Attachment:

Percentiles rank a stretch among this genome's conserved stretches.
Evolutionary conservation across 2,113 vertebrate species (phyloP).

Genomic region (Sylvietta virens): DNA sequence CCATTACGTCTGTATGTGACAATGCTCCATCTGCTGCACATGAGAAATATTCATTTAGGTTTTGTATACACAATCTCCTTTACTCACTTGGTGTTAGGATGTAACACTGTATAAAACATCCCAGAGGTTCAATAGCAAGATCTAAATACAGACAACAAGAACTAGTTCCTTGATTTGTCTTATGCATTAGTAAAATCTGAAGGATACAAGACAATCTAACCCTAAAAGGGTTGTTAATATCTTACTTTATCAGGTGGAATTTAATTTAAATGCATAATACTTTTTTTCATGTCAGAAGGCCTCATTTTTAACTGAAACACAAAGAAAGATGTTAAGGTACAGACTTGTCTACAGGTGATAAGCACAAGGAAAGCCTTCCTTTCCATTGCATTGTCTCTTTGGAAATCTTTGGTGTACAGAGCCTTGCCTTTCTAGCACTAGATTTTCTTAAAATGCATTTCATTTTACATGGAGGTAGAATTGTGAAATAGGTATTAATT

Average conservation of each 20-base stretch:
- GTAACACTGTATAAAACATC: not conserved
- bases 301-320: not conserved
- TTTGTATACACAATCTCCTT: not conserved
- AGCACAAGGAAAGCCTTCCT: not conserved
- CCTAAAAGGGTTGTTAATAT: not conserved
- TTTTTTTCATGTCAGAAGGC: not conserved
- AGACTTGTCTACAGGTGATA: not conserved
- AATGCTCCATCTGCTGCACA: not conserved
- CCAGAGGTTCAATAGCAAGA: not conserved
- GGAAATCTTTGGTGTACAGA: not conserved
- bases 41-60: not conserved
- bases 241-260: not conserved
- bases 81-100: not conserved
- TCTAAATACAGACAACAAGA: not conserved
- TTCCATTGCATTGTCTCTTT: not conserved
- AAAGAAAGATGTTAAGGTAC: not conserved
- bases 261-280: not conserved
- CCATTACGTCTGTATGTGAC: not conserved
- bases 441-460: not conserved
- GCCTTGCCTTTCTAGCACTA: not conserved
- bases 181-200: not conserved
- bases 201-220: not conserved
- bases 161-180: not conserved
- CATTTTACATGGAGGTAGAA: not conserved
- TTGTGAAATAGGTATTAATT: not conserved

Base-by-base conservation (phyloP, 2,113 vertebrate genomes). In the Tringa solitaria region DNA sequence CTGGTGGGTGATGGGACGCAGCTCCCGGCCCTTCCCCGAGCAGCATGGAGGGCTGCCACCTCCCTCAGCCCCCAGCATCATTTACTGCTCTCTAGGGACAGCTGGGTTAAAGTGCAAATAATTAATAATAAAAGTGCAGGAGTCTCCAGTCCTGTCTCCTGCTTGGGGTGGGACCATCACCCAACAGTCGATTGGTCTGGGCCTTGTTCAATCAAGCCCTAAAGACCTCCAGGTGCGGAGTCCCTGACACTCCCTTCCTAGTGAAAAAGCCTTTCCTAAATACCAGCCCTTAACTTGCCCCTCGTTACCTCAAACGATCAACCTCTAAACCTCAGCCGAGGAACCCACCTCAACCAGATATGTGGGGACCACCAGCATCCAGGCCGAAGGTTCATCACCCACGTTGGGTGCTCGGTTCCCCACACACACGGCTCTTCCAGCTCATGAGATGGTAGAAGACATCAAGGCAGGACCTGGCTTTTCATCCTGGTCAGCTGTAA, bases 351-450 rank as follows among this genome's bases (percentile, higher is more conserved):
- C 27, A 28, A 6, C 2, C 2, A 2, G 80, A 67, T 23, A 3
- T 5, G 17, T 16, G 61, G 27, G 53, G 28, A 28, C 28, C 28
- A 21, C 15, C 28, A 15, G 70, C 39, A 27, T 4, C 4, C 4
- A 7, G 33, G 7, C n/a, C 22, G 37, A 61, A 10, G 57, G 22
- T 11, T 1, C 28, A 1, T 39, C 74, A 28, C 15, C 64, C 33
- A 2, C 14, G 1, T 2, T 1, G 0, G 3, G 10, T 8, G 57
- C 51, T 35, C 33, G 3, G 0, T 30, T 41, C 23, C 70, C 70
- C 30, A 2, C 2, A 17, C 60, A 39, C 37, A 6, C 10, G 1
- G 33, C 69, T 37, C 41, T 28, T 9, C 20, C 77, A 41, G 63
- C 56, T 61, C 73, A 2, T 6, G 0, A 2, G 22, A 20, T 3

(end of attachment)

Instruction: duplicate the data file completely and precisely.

Percentiles rank a stretch among this genome's conserved stretches.
Evolutionary conservation across 2,113 vertebrate species (phyloP).

Genomic region (Sylvietta virens): DNA sequence CCATTACGTCTGTATGTGACAATGCTCCATCTGCTGCACATGAGAAATATTCATTTAGGTTTTGTATACACAATCTCCTTTACTCACTTGGTGTTAGGATGTAACACTGTATAAAACATCCCAGAGGTTCAATAGCAAGATCTAAATACAGACAACAAGAACTAGTTCCTTGATTTGTCTTATGCATTAGTAAAATCTGAAGGATACAAGACAATCTAACCCTAAAAGGGTTGTTAATATCTTACTTTATCAGGTGGAATTTAATTTAAATGCATAATACTTTTTTTCATGTCAGAAGGCCTCATTTTTAACTGAAACACAAAGAAAGATGTTAAGGTACAGACTTGTCTACAGGTGATAAGCACAAGGAAAGCCTTCCTTTCCATTGCATTGTCTCTTTGGAAATCTTTGGTGTACAGAGCCTTGCCTTTCTAGCACTAGATTTTCTTAAAATGCATTTCATTTTACATGGAGGTAGAATTGTGAAATAGGTATTAATT

Average conservation of each 20-base stretch:
- GTAACACTGTATAAAACATC: not conserved
- bases 301-320: not conserved
- TTTGTATACACAATCTCCTT: not conserved
- AGCACAAGGAAAGCCTTCCT: not conserved
- CCTAAAAGGGTTGTTAATAT: not conserved
- TTTTTTTCATGTCAGAAGGC: not conserved
- AGACTTGTCTACAGGTGATA: not conserved
- AATGCTCCATCTGCTGCACA: not conserved
- CCAGAGGTTCAATAGCAAGA: not conserved
- GGAAATCTTTGGTGTACAGA: not conserved
- bases 41-60: not conserved
- bases 241-260: not conserved
- bases 81-100: not conserved
- TCTAAATACAGACAACAAGA: not conserved
- TTCCATTGCATTGTCTCTTT: not conserved
- AAAGAAAGATGTTAAGGTAC: not conserved
- bases 261-280: not conserved
- CCATTACGTCTGTATGTGAC: not conserved
- bases 441-460: not conserved
- GCCTTGCCTTTCTAGCACTA: not conserved
- bases 181-200: not conserved
- bases 201-220: not conserved
- bases 161-180: not conserved
- CATTTTACATGGAGGTAGAA: not conserved
- TTGTGAAATAGGTATTAATT: not conserved

Base-by-base conservation (phyloP, 2,113 vertebrate genomes). In the Tringa solitaria region DNA sequence CTGGTGGGTGATGGGACGCAGCTCCCGGCCCTTCCCCGAGCAGCATGGAGGGCTGCCACCTCCCTCAGCCCCCAGCATCATTTACTGCTCTCTAGGGACAGCTGGGTTAAAGTGCAAATAATTAATAATAAAAGTGCAGGAGTCTCCAGTCCTGTCTCCTGCTTGGGGTGGGACCATCACCCAACAGTCGATTGGTCTGGGCCTTGTTCAATCAAGCCCTAAAGACCTCCAGGTGCGGAGTCCCTGACACTCCCTTCCTAGTGAAAAAGCCTTTCCTAAATACCAGCCCTTAACTTGCCCCTCGTTACCTCAAACGATCAACCTCTAAACCTCAGCCGAGGAACCCACCTCAACCAGATATGTGGGGACCACCAGCATCCAGGCCGAAGGTTCATCACCCACGTTGGGTGCTCGGTTCCCCACACACACGGCTCTTCCAGCTCATGAGATGGTAGAAGACATCAAGGCAGGACCTGGCTTTTCATCCTGGTCAGCTGTAA, bases 351-450 rank as follows among this genome's bases (percentile, higher is more conserved):
- C 27, A 28, A 6, C 2, C 2, A 2, G 80, A 67, T 23, A 3
- T 5, G 17, T 16, G 61, G 27, G 53, G 28, A 28, C 28, C 28
- A 21, C 15, C 28, A 15, G 70, C 39, A 27, T 4, C 4, C 4
- A 7, G 33, G 7, C n/a, C 22, G 37, A 61, A 10, G 57, G 22
- T 11, T 1, C 28, A 1, T 39, C 74, A 28, C 15, C 64, C 33
- A 2, C 14, G 1, T 2, T 1, G 0, G 3, G 10, T 8, G 57
- C 51, T 35, C 33, G 3, G 0, T 30, T 41, C 23, C 70, C 70
- C 30, A 2, C 2, A 17, C 60, A 39, C 37, A 6, C 10, G 1
- G 33, C 69, T 37, C 41, T 28, T 9, C 20, C 77, A 41, G 63
- C 56, T 61, C 73, A 2, T 6, G 0, A 2, G 22, A 20, T 3